We should be dubious of Blaedel’s attempts to portray herself as some sort of hapless victim. When it came to the three faithful pastors who filed the first complaint against her, Blaedel showed her willingness to be a merciless bully, encouraging harsh harassment, character assassination, dehumanization, and even disruption of the worship services of these marginalized ministers of the Gospel. Neither this latest lengthy statement nor others she has publicly released over the past year or so contain any hint that I recall of repentance of her anti-Golden-Rule mistreatment of these people she claims to regard as brethren in covenant connection. Any attempt to paint Blaedel as marginalized within Iowa United Methodism under Bishop Haller’s leadership flies in the face of such facts as her being invited to help lead opening worship at this year’s annual conference, her being one of only four preachers at the Iowa UMC Clergy Women’s Convocation (alongside the bishop and a District Superintendent) later this month, and again, her becoming entitled to steward $171,286 of conference apportionments as a campus minister. We must never forget or underestimate the dire spiritual harm inflicted on students who should be receiving compassionate Christian ministry when undisciplined false teachers are placed in such positions of teaching and power. And of course, Blaedel is entirely responsible for her own unforced choice to pursue ordination within a denomination whose very non-secret historic doctrines and longstanding moral standards she rejects, rather than pursuing ministry within another religion like Unitarian Universalism. Of course, the Unitarians might not be able to afford to send $171,286 her way, but one would like to think that Ms. Blaedel’s choices were driven by higher motives than simple monetary greed.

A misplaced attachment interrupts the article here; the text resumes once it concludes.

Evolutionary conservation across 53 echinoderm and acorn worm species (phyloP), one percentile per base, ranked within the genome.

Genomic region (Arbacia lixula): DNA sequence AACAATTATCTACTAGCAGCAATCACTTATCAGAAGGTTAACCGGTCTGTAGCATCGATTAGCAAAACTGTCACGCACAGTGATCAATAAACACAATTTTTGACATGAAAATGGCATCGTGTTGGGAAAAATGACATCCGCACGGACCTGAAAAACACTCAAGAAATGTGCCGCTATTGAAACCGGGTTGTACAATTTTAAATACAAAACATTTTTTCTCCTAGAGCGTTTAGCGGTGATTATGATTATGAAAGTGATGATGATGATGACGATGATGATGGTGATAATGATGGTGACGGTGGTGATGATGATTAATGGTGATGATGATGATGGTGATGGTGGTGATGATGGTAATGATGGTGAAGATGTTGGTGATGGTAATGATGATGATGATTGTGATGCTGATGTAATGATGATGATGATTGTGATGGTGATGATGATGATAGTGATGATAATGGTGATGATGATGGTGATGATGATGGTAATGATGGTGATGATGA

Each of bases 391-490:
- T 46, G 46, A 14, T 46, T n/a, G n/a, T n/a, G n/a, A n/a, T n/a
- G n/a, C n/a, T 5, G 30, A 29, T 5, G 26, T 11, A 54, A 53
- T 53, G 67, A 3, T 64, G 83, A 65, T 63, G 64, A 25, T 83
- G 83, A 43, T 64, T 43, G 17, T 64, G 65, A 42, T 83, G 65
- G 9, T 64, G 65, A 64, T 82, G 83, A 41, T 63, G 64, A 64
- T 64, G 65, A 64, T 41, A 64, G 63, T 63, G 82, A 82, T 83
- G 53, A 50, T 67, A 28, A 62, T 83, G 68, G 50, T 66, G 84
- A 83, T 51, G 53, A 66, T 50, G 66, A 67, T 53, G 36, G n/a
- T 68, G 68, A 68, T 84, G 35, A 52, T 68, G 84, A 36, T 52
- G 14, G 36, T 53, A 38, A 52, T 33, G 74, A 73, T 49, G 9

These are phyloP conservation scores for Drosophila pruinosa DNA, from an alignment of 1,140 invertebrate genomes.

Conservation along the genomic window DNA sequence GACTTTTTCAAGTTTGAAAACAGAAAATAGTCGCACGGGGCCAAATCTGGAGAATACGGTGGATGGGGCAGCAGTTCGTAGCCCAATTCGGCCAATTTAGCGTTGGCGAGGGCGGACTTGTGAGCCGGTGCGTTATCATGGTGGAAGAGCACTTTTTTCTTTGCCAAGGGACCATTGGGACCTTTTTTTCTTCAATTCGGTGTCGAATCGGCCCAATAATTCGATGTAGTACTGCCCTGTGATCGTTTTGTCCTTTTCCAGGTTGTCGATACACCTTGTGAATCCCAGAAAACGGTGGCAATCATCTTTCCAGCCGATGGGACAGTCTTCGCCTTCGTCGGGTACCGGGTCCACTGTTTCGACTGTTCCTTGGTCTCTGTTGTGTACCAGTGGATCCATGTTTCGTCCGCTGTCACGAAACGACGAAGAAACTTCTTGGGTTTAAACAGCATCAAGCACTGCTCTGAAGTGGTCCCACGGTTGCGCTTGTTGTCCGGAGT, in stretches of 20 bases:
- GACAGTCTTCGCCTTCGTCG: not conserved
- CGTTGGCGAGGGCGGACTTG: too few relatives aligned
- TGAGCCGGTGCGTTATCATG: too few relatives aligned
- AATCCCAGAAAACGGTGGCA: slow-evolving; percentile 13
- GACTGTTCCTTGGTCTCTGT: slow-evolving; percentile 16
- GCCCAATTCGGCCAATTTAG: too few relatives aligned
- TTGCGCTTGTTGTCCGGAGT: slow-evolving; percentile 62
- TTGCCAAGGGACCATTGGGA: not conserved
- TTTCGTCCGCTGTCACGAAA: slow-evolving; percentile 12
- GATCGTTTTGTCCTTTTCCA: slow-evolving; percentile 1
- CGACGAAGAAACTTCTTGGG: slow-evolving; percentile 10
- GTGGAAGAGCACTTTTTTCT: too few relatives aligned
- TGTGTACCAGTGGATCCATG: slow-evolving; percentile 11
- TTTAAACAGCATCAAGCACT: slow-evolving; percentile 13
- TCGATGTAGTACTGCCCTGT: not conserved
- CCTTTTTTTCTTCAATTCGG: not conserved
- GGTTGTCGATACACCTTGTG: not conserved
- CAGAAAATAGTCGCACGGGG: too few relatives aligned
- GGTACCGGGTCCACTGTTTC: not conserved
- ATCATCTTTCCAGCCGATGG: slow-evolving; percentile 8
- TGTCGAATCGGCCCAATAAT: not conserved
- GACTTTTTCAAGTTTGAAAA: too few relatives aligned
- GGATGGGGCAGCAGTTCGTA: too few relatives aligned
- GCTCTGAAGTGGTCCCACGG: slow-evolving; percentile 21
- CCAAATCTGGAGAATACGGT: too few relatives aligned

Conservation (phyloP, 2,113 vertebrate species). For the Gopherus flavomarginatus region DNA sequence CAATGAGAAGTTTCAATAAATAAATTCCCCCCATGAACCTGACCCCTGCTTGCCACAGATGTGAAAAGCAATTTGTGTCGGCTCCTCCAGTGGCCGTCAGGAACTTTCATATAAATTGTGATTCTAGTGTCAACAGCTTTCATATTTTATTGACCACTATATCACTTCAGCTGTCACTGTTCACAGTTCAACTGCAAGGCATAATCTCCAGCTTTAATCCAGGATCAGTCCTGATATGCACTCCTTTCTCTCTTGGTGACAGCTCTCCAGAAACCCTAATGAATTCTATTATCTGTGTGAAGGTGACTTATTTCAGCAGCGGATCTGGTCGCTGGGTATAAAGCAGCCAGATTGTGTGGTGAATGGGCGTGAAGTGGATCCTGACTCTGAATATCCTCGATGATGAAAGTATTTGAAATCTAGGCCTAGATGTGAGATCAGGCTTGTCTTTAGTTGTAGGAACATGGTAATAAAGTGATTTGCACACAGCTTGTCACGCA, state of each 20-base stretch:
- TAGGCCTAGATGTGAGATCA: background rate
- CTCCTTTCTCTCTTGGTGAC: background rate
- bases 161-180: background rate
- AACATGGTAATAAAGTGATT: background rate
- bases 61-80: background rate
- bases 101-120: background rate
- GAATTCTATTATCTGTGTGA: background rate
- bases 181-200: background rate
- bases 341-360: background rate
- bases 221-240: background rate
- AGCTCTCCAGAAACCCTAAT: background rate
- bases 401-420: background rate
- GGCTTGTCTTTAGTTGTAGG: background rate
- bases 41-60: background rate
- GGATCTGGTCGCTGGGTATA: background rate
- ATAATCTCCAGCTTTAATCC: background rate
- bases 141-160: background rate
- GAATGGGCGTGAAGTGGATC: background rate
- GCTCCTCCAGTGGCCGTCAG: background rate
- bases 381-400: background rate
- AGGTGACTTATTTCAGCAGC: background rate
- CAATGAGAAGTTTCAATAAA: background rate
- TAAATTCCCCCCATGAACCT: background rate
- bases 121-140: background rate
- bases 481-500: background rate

And of course, most of those claiming to “support” Anna Blaedel are not really helping her, but are actually being complicit in harming her, by actively enabling and encouraging her to pursue ultimately self-destructive behaviors and life choices. In fact, it is simply not possible for evangelical United Methodists who support the historic doctrine of United Methodism and who are part of the strong super-majority in our denomination supporting our ordination standards to love Ms. Blaedel with truly biblical Christian love unless we ultimately continue seeking the correction, discipline, and ideally, redirection, she so desperately needs, for her own good. We can never give up on that as long as we remain part of the same covenant community.
In any case, for all of Decision #1351’s sins of omission and word games, the standard of church law as it relates to Anna Blaedel is now quite explicit that “clearly” if a record emerges of her making a new statement of being a self-avowed practicing homosexual, then Bishop Haller “would have a duty to initiate proceedings under Discipline ¶362 in accordance with JCD 920 and 1341,” as a basic matter of the bishop’s own obedience to the order and discipline of the United Methodist Church. And as noted above, Blaedel wasted no time in producing such a public statement.
Bishop Haller cannot claim to be unaware of this. I have emailed the contents of this article, including screen shots of Anna Blaedel’s new public self-avowal on October 28, 2017, to Bishop Haller, as well as to each of her district superintendents.
So stay tuned for another complaint.